DETROIT - Local 4 has obtained video that shows a police officer repeatedly punching a naked woman at Detroit Receiving Hospital.
The officer has been suspended after the video surfaced, DPD Chief James Craig said.
During a Thursday morning news conference, Craig said he's disturbed by what he saw in the video.
"We recognize that when you see the video, it's very troubling," Craig said.
Officers take woman to hospital
Craig said two officers responded to a "lewd and lascivious in progress" call around 6:45 p.m. Wednesday at Brainard Street and Trumbull Avenue. They found a naked woman who appeared to be having a mental emergency. Craig said the woman was passive and the officers knew she was likely having a mental crisis.
The officers put the woman in a scout car, gave her a robe to wear and took her to Detroit Receiving Hospital, Craig said.
"One of the concerns that I have is the fact that the officers did not handcuff this mentally ill person," Craig said. "We know from our training and experience that anytime we transport someone, particularly if they're suffering from mental illness, for their safety, for the officer's safety and the community's safety, that we handcuff (them)."
Officer uses force at hospital
When the woman got to the hospital, Craig said the she took off the robe and "things began to change."
The woman became agitated and threatening, clenching her fists and spitting on hospital employees, Craig said.
Two members of the security staff were called, and she bit one of the security officers twice, police said. Craig said she also tried to bite one of the officers.
As the officer tried to calm her down, the woman wasn't responding or compliant, so he started to punch her, Craig said.
"Where it takes somewhat of a turn -- we teach in all of our training to de-escalate -- in the video that the citizen provided, there were points where the suspect had turned their back but the officer continued to punch," Craig said. "It was at that point we had grave concern for the officer's actions."
Craig said when police received the video from the citizen, the Force Investigative Team was called and started to interview witnesses. Hospital staff members said the woman was agitated, aggressive and threatening, but they didn't comment on the officer's use of force, Craig said.
"We immediately suspended the officer," Craig said. "He is suspended as of now and our investigation is continuing."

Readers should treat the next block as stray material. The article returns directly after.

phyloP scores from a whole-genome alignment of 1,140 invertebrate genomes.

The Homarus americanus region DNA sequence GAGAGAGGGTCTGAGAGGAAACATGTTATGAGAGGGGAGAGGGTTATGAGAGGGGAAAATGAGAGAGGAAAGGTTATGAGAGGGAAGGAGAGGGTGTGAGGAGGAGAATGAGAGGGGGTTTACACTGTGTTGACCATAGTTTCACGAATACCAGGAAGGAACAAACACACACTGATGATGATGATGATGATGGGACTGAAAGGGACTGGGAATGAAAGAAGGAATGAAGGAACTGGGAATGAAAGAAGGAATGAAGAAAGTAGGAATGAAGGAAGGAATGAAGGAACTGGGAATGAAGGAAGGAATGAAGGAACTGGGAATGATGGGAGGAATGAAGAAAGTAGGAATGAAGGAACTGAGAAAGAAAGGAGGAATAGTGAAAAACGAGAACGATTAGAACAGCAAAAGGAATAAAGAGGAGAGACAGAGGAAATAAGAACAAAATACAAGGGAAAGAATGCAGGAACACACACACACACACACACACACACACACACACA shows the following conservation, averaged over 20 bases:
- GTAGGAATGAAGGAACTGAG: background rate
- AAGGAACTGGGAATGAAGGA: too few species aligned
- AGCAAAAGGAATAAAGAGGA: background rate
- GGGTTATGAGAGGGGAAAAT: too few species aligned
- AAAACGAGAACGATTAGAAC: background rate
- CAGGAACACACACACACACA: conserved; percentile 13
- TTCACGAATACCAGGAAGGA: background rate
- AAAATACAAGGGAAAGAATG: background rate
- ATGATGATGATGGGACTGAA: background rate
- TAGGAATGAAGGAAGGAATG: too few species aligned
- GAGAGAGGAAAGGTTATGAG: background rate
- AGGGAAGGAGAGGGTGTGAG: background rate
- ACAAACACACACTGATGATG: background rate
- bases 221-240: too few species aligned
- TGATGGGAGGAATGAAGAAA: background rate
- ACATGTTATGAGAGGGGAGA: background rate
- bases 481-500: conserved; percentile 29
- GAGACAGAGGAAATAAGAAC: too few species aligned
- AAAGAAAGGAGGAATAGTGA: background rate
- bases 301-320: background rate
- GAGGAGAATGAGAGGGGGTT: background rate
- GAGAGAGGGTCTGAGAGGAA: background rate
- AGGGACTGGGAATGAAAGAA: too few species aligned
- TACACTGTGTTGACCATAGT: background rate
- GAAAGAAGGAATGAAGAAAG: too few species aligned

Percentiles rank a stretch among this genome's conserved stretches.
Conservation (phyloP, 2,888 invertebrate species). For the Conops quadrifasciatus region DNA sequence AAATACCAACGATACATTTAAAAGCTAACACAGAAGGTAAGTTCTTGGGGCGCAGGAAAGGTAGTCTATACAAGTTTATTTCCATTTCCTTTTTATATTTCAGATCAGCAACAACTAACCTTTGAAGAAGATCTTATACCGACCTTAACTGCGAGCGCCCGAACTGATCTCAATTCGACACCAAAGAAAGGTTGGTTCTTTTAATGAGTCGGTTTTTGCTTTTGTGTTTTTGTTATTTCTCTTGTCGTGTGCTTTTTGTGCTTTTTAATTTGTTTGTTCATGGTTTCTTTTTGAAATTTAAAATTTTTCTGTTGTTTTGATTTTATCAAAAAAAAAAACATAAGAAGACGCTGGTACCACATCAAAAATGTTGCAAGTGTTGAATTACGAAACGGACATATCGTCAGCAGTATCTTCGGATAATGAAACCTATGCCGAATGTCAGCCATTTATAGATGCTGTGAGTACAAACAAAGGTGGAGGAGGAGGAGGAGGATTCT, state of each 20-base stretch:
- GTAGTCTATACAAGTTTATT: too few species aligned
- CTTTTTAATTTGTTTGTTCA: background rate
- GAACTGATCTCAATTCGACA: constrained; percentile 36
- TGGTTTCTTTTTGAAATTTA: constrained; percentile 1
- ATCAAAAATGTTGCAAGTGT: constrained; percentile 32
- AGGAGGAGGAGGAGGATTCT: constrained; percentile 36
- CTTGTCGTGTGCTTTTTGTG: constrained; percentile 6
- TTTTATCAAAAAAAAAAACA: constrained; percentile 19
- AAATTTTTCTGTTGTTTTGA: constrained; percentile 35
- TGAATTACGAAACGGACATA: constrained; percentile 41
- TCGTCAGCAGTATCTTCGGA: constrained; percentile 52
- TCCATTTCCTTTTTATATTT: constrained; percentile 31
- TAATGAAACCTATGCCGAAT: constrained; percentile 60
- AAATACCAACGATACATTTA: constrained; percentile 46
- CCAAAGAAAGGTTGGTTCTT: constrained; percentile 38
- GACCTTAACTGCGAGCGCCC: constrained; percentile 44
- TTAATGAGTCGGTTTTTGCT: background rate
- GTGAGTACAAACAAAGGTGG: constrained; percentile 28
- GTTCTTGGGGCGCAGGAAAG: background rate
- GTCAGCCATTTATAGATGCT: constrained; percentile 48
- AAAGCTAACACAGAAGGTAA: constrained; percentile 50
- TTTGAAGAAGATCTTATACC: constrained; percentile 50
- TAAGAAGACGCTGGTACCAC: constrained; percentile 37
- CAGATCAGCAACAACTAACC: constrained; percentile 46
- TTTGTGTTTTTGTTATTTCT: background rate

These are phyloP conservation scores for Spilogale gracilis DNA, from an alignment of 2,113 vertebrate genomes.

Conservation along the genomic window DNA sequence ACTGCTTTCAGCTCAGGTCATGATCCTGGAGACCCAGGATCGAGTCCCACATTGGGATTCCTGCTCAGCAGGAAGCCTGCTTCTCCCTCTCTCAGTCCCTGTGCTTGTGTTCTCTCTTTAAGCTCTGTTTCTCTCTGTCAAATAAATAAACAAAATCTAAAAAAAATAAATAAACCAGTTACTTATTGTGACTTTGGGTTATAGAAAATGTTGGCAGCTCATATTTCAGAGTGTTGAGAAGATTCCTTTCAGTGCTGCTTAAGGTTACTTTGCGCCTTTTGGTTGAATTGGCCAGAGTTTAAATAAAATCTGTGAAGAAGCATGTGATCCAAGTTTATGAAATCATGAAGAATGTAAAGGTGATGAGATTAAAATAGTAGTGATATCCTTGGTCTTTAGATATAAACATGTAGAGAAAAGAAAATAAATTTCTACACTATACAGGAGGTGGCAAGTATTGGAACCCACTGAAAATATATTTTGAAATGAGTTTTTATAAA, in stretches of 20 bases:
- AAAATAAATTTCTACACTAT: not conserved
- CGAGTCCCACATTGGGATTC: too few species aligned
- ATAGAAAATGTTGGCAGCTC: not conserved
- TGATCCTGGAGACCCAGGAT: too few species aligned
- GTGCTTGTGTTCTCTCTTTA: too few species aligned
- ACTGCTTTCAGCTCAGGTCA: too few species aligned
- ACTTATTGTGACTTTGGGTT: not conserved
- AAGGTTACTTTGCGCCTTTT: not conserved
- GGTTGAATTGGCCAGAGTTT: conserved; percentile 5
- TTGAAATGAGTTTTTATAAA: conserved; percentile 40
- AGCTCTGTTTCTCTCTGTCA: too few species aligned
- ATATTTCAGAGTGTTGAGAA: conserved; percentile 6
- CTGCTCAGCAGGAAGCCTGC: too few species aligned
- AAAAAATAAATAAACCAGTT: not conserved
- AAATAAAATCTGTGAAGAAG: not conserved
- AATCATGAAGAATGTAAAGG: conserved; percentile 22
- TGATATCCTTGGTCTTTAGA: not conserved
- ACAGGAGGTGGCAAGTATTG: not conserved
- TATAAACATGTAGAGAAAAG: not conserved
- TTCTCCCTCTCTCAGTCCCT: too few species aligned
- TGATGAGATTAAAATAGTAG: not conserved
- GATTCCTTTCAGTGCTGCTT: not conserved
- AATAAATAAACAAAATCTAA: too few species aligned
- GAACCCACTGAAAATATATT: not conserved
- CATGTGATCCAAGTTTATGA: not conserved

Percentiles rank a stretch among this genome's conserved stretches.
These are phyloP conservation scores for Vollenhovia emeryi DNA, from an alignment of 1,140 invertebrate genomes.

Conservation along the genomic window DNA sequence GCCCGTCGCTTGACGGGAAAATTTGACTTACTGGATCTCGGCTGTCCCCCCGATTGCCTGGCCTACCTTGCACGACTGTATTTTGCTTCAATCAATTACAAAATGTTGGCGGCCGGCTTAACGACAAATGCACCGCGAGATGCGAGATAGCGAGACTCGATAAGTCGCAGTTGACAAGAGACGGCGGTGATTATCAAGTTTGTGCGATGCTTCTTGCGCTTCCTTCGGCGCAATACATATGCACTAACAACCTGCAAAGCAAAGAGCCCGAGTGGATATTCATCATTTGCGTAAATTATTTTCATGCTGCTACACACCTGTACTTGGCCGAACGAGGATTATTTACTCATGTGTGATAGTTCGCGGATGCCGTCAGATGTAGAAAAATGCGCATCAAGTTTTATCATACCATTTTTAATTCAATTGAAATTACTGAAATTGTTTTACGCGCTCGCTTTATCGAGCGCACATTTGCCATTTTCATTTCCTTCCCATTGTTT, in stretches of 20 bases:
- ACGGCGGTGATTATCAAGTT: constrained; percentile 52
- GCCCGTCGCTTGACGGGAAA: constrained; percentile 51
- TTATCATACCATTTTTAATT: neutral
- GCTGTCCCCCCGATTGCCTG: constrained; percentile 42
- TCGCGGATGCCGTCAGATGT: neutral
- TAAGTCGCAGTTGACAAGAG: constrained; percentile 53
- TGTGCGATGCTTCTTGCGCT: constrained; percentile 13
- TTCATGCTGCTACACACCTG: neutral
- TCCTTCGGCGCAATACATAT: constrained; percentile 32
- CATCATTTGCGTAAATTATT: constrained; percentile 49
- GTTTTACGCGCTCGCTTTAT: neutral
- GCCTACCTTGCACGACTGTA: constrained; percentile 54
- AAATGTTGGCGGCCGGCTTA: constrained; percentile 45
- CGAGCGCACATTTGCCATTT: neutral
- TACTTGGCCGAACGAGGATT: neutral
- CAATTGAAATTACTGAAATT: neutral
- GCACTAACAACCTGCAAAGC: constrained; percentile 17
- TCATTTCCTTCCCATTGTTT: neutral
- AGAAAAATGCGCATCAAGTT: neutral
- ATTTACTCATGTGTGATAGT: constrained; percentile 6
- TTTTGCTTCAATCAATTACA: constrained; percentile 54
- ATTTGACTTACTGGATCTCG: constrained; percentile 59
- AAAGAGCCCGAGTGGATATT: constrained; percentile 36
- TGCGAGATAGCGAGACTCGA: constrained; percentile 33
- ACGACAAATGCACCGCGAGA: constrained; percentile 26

Craig said the woman is stable with minor injuries.
"What stands out to me is the suspect's back is to the officer, and he continues to deploy strikes," Craig said.
During mental health training, officers are taught that a Taser can be used to gain control of a situation, Craig said.
There were points during the citizen's video in which the officer appeared to use more force than was necessary to de-escalate the situation, according to Craig.
"At this point, I can't tell you why the officer didn't opt for using a Taser," Craig said.
The chief is also asking why the other officials who were there didn't stop the officer from hitting the woman.
Craig said police are in the process of downloading body camera video from the officers, which shows the officer using force and the moments leading up to the incident.
"The bodycam footage tells a little bit of a different story," Craig said.
He also hopes to obtain surveillance footage from Detroit Receiving Hospital.
"We're not going to leave a stone unturned," Craig said. "We're very thorough."
During the Detroit Police Department's internal investigation, the Wayne County Prosecutor's Office is launching a criminal investigation into the matter.
The officer, an 18-year veteran of DPD, has been suspended with pay during the investigations. He is a corporal who has no previous Category 1 use of force incidents, Craig said. A Category 1 use of force incident is when officers use force that results in injury.